Sunday, August 1, 2010


Summary: Evelyn Salt (Angelina Jolie) works for the CIA Russian Division. Out of the blue a defector walks in stating he has valuable information to share in hopes to gain asylum. He announces that a Russian sleeper spy is going to kill the Russian President in the few days. Unsure of the man’s motives, Salt dismisses his information as false. Things change drastically when the defector says the name of the sleeper assassin is Evelyn Salt. Immediately, Salt goes on the run in order to prove her innocence. As she runs, pieces of her past start creeping up to the surface forcing everyone to question who she really is.

Plot (B): As the movie progressed I became increasingly comfortable with the fact that Salt wasn’t as predictable as I thought it was going to be. There is more to this story than what you see in the trailers. During the course of the movie you will continually question who Salt is and where does her loyalty lie. The more we find out about Salt’s background the more interesting she becomes. Overall, I felt that this was a different approach to a post Cold War spy movie and it was rather refreshing.

Action (B): With her years of experience on the job Evelyn Salt is part spy part McGuyver. Being locked into a sealed room does not worry Salt in the least. She quickly improvises and makes a rocket launcher- like weapon out of a fire extinguisher, cleaning products; I think a coffee filter with crushed grins, and a hollow metal table leg. Twenty seconds later what does she have? A hole in the wall and way out. While that scene was original I felt that the other action sequences were somewhat conventional. I’m not saying they were bad. Just ordinary. Jolie did dominate all the physical attributes her character called for, which I liked because I hate spotting the obvious stunt double ie) Arnold’s in True Lies. However, Jolie’s character could and should have had more cuts and bruises on her body for some of the things she was doing. With each jump, kick, or fall her hair was perfectly in place and conveniently out of her eyes.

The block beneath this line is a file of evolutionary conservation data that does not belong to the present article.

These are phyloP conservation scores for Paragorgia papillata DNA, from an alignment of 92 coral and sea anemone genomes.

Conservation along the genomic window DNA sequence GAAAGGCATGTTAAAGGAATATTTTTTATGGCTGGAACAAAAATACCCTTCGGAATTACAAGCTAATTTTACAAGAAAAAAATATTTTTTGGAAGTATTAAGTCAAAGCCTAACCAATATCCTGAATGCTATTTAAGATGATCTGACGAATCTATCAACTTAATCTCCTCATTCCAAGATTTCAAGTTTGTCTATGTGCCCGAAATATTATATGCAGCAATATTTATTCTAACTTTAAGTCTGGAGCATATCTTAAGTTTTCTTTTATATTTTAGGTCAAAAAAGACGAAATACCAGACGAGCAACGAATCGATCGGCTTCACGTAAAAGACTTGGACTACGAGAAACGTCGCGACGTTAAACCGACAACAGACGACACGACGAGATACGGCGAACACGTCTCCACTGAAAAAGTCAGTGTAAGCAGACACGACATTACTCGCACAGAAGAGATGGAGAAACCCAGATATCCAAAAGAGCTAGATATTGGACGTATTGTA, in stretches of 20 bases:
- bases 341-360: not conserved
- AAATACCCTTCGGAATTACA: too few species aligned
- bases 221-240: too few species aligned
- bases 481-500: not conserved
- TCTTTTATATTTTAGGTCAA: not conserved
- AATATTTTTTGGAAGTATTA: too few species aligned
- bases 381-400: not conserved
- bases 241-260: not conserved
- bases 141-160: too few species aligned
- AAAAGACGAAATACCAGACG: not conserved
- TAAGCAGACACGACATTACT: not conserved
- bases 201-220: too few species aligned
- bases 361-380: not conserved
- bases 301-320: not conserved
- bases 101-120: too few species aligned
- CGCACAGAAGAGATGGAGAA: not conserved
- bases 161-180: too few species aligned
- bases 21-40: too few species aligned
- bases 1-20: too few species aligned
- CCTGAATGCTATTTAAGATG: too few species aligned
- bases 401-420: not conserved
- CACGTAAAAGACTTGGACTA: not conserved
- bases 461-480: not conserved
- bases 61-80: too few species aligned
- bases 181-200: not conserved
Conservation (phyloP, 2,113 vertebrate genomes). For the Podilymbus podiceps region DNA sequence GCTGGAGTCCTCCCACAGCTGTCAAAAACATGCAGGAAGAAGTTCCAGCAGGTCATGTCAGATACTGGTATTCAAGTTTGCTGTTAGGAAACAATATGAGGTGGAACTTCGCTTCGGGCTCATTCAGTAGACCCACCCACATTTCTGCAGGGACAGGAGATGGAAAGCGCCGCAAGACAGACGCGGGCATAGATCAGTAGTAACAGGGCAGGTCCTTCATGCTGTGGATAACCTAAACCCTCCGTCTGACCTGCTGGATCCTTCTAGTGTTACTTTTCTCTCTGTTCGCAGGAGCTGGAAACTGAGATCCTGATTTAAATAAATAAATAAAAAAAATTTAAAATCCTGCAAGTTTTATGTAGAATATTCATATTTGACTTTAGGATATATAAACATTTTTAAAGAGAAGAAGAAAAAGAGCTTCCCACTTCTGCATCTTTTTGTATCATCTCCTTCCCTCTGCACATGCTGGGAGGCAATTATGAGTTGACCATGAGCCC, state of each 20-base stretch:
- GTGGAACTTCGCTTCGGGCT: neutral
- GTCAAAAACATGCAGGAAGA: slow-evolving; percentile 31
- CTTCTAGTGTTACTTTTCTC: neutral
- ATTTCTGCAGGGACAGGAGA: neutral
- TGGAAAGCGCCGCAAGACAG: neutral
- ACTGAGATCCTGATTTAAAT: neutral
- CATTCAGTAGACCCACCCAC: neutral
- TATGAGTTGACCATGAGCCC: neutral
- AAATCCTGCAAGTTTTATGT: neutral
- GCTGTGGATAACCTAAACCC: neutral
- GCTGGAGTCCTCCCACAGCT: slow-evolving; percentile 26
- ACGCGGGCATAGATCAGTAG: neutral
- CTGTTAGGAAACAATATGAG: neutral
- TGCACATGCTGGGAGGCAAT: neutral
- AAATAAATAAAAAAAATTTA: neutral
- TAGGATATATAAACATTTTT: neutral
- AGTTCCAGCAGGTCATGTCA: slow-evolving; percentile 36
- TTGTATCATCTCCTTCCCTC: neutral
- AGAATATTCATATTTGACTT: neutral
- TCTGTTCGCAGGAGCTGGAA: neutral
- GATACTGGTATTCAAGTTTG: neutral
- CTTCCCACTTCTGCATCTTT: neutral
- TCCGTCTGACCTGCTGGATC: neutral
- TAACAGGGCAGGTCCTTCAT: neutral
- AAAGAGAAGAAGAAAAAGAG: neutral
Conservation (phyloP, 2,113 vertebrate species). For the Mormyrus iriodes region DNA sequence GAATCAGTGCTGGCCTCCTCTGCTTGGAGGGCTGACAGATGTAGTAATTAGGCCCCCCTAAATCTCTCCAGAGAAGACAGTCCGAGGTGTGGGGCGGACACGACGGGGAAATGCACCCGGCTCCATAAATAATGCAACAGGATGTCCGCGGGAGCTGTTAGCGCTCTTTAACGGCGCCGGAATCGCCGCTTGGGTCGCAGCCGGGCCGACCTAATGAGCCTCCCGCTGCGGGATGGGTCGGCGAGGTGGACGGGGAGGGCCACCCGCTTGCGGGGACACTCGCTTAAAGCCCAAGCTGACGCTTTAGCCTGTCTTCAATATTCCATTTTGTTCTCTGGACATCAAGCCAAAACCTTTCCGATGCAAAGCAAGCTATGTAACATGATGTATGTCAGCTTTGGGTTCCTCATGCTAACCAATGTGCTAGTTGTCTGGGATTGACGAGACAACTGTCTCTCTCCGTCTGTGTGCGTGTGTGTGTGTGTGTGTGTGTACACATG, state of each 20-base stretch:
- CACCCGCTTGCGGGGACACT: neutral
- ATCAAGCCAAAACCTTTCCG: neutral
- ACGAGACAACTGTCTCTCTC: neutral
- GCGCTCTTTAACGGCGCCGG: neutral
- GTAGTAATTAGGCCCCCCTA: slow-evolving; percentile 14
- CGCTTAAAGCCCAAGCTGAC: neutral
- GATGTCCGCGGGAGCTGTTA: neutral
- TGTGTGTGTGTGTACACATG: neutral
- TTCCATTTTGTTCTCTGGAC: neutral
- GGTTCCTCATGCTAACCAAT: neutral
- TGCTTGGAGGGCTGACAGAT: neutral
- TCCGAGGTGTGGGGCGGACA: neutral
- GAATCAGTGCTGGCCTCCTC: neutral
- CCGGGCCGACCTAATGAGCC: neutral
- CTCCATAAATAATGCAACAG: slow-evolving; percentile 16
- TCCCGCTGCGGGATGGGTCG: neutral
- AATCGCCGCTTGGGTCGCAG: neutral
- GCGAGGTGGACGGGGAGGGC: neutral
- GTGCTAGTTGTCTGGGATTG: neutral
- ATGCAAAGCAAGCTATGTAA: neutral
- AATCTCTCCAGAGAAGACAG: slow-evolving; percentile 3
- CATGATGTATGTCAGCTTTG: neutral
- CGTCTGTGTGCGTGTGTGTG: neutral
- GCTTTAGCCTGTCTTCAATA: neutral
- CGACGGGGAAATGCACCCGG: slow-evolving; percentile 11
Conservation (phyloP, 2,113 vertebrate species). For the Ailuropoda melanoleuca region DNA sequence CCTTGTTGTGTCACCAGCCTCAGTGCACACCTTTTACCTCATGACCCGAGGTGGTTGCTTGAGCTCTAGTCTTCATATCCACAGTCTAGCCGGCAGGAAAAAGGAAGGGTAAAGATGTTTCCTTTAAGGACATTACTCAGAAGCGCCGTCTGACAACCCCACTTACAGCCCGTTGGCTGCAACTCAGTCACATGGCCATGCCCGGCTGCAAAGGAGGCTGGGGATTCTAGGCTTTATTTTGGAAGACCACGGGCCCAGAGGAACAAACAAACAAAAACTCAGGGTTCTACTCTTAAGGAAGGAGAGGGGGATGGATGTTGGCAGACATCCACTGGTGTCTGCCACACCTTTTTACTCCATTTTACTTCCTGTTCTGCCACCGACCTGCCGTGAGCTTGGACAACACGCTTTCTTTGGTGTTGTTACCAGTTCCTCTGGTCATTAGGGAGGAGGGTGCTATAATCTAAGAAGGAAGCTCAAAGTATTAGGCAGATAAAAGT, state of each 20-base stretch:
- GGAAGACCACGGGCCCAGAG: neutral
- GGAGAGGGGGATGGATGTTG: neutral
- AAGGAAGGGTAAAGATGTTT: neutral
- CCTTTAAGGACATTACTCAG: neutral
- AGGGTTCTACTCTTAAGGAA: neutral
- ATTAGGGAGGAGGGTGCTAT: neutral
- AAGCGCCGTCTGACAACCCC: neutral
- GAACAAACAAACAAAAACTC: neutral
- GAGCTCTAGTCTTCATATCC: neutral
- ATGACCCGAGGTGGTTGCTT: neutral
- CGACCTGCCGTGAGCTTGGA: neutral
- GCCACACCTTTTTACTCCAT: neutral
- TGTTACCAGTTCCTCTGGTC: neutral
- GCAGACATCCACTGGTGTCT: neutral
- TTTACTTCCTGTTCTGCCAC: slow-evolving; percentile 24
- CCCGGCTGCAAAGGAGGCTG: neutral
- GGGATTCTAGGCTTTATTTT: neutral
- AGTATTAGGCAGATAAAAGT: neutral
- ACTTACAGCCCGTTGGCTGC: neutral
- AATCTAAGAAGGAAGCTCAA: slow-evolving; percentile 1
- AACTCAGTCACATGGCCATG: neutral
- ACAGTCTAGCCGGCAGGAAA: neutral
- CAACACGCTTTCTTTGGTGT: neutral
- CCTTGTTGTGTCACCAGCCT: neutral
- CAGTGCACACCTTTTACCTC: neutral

Acting & Dialogue (B): You can call her a home wrecker or a thief for stealing Brad away from Jennifer Aniston but when it’s all said and done Angelina Jolie is good actress. (By the way I could care less about that whole situation. It was just a good intro.) Jolie played her character well and I have always enjoyed watching her in these types of roles. Jolie presents Salt as a sexy woman that isn’t afraid to kick ass and get dirty. Furthermore, as any other assassin/spy she is emotionless, self-sufficient, smart, and deadly. I feel these attributes needed to be displayed for such a type of character. I was happy to see she was portrayed this way rather than some emotional wreck clinging to her so called innocence. Jolie did dominate the vast majority of the film leaving little room for her co-stars to shine. I say that with the exception of Liev Schriber (Scream, Defiance). Schriber, who has recently been named one of the Best Actors of Our Generation by Entertainment Weekly (rightfully so), stood out as well. He’s good in anything he does but most importantly Schriber provided a solid supporting cast mate, which complimented Jolie’s style. They would work well together if they both starred in a serious drama.

Sex Appeal (N/A): Typically, we get something worth seeing in an Angelina Jolie film ie) Gia and Wanted. But not in this case. Whaaaaaaaa!!!!

Director (B): Phillip Noyce has a great amount of experience in the spy world genre, which made him perfectly suitable to direct Salt. Some of his professional highlights are: Patriot Games, Clear and Present Danger (both starring Harrison Ford and centered on writer Tom Clancy’s character Jack Ryan), The Saint (starring Val Kilmer and Elizabeth Shue, another film with Russian character influences), Sliver, and The Bone Collector (starring Jolie as well). While the last two are vastly different than Noyce’s other work they do have one thing in common: deception. It seems that Noyce is very familiar with it and does well displaying it in his films. While Salt is certainly not better than Patriot Games, or even The Saint in my opinion at least, Salt is a notable film on his resume.

Overall: B

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